However, for some people on this planet.

Because it can be their only option to learn Thai Massage if there are no schools available where they live.

Massage Therapy Training

Online training can be a good choice if one or several of the following conditions apply:

  • You are already an experienced massage therapist and want to add Massage to your repertoire.
  • This works best if you are the visual learner.
  • You are a yoga teacher and would like to add Thai Yoga Massage (as it is often called) as a highly compatible modality to your offerings.
  • This can generate an additional income stream from your existing students and could greatly appreciate by them.
  • Or you could add elements of Thai Massage to your yoga classes.
  • Yoga teachers can learn it easily since yoga and Thai Massage are members of the same family.
  • You like learning at your own pace in the comfort of your home as part of your regular life
  • You have obligations like family or a job which don’t allow you to leave home for extended study programs.
  • Either you are not in the position to spend thousands of dollars on expensive live training or Thailand travel. If you already have massage experience, online/home study training can be the answer.
  • You want to either prepare for live training to get a good understanding of Thai Massage first.
  • Either you want to have a permanent Thai Massage training video library which you can refer to at any time.
  • Either you want to have both live training and a video version of it as well.

What to look out for with online or home study training

There is a big difference between buying a Thai Massage DVD and enrolling in a real online training program.

The DVD is a one-time purchase.

In most cases, there is no follow up, no support, no teacher interaction, no certification or CEUs.

And also, no additional features. Essentially the DVD provides information, not education.

interactive trainingA real online training school can offer many additional benefits.

Let’s take my own school, Thai Healing Massage Therapy Academy, as an example.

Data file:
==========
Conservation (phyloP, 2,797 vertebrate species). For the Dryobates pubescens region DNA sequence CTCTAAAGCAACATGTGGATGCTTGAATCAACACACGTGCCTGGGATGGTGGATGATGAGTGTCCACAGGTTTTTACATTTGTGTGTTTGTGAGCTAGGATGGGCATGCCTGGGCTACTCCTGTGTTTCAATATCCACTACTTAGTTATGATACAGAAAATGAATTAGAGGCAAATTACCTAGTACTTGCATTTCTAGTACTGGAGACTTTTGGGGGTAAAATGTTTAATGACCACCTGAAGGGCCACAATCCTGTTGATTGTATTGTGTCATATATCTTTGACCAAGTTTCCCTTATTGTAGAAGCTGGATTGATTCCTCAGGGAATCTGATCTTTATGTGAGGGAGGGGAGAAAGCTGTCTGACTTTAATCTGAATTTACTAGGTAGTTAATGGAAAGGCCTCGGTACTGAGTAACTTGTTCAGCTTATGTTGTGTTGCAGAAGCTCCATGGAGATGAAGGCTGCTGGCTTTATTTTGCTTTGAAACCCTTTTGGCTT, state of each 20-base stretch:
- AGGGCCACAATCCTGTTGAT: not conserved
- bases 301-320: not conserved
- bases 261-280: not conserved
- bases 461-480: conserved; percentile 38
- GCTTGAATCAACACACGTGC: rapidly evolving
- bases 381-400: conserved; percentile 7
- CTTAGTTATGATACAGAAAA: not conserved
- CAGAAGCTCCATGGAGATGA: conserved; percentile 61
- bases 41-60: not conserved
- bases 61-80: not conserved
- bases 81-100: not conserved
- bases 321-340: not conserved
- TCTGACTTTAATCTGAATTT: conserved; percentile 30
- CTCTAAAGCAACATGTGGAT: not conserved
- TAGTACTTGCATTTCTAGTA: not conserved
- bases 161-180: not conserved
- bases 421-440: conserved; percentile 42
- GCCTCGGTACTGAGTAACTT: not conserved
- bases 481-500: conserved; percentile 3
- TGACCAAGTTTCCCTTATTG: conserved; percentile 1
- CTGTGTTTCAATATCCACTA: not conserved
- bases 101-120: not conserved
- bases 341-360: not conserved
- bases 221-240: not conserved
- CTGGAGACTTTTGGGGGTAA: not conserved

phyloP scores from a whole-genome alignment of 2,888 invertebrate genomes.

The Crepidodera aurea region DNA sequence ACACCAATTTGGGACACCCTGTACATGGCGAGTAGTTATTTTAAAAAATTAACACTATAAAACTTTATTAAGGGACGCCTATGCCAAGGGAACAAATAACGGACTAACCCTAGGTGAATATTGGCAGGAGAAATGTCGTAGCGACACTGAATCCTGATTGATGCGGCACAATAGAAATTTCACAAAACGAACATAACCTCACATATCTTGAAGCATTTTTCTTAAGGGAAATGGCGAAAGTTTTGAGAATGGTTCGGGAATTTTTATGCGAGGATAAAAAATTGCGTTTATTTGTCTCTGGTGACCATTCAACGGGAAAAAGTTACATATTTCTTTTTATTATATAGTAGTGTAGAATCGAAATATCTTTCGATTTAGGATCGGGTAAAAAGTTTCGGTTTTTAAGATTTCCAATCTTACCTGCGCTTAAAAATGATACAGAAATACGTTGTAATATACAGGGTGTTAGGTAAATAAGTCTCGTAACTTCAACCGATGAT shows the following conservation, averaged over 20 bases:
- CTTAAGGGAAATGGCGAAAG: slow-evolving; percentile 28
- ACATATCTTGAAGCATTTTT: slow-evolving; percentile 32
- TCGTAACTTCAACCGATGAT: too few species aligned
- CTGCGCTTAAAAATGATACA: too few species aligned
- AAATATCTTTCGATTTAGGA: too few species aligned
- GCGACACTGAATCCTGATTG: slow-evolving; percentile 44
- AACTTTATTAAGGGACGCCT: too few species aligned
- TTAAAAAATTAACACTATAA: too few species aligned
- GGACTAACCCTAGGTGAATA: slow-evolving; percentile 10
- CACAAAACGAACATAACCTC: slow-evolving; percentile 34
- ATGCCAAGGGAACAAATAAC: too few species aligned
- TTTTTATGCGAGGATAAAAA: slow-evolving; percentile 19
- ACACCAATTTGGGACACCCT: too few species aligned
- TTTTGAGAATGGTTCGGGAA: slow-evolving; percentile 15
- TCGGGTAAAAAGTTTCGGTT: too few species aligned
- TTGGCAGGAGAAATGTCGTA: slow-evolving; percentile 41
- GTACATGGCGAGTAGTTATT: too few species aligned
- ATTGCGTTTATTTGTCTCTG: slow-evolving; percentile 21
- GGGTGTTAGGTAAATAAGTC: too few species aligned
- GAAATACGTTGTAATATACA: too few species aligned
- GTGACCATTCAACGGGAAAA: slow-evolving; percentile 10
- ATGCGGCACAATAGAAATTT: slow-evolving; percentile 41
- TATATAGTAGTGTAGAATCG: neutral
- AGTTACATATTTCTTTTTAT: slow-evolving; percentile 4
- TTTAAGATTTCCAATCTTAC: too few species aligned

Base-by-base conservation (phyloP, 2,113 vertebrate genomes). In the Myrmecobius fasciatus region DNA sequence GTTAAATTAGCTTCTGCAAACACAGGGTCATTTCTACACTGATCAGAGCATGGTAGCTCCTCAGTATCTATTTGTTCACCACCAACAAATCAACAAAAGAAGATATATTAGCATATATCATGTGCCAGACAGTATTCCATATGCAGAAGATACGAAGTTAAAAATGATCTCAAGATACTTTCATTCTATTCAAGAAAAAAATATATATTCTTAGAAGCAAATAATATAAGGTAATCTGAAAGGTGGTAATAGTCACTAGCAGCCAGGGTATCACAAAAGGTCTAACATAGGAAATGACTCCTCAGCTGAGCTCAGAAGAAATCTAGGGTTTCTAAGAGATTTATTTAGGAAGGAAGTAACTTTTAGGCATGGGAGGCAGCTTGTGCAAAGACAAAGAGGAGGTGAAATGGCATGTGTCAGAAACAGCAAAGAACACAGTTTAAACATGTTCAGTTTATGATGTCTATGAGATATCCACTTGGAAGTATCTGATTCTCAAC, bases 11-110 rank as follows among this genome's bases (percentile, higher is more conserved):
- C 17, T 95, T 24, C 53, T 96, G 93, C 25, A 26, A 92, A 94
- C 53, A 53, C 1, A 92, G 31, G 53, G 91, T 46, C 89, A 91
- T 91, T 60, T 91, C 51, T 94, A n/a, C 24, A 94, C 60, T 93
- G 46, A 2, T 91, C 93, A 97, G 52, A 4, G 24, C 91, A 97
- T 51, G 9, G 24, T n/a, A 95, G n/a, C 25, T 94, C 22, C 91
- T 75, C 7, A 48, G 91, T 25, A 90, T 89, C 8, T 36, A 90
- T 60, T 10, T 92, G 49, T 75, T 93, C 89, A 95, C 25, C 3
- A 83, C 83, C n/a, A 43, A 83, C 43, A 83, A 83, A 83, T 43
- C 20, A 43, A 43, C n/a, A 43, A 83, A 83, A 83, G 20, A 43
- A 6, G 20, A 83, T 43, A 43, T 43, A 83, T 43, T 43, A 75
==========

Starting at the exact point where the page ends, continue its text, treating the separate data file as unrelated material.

Our training is not a one-time event like the purchase of a DVD.

Instead, the training delivered gradually at regular intervals to leave enough time for practice, to prevent overwhelm and to encourage regular participation.

Then we have an online forum where students can get support from the teacher.

They can interact with and follow the progress of other students.

We also have a private Facebook group with more training and interaction.

There is even phone/Skype support for students.

We also offer a monitored and verifiable certification program and NCBTMB approved CEUs.

Now instead of information from a DVD, students receive real structured education with support and interaction.

What would happen in an ideal world…

Ideally, anyone who wants to study Thai Massage would have plenty of money and time, could travel to the ideal school, or have such a school nearby, spend a few months to get a first-class education, have permanent access to a good teacher and receive excellent reference materials.

In real life, often you cannot get everything.

One school might be too basic, another too expensive, another too far away, another one has no supporting video or text material, etc.

The decision what and where to study often involves a compromise depending on your situation, budget, available time, and specific interests.

In an ideal world, everyone who is interested in learning Thai Massage would spend a few months in Thailand.

Absorb the cultural elements and get a good feeling for the essence of it.

In actual life, only very few people can or will actually do that.

A good online training program like Thailand based Thai Healing Massage Academy can bring the culture and essence of Thai Massage Therapy to you, provide detailed and quality multi-media training, or complement live training programs.

Click here for more information and a free introductory Thai Massage video course.

BShama KernThe author, Shama Kern, is the founder and director of Thai Healing Massage Academy and has been practising and teaching Thai Massage for 16 years.

He is the author of 20 online Thai Massage video training courses, and he is married to a native Thai Massage therapist. They both live in Chiang Mai, Thailand.

Neal Lyons is a founding member and volunteer contributor at the MTSI Institute, an information based portal dedicated to guiding and assisting aspiring massage therapists establish a successful career in massage. Neal is a published author and has collaborated on several mobile applications that serve the massage profession. You can view his published work on Amazon, iTunes, Barnes & Noble, Sony and Kobo. You can connect with him on Facebook, Twitter and on Google+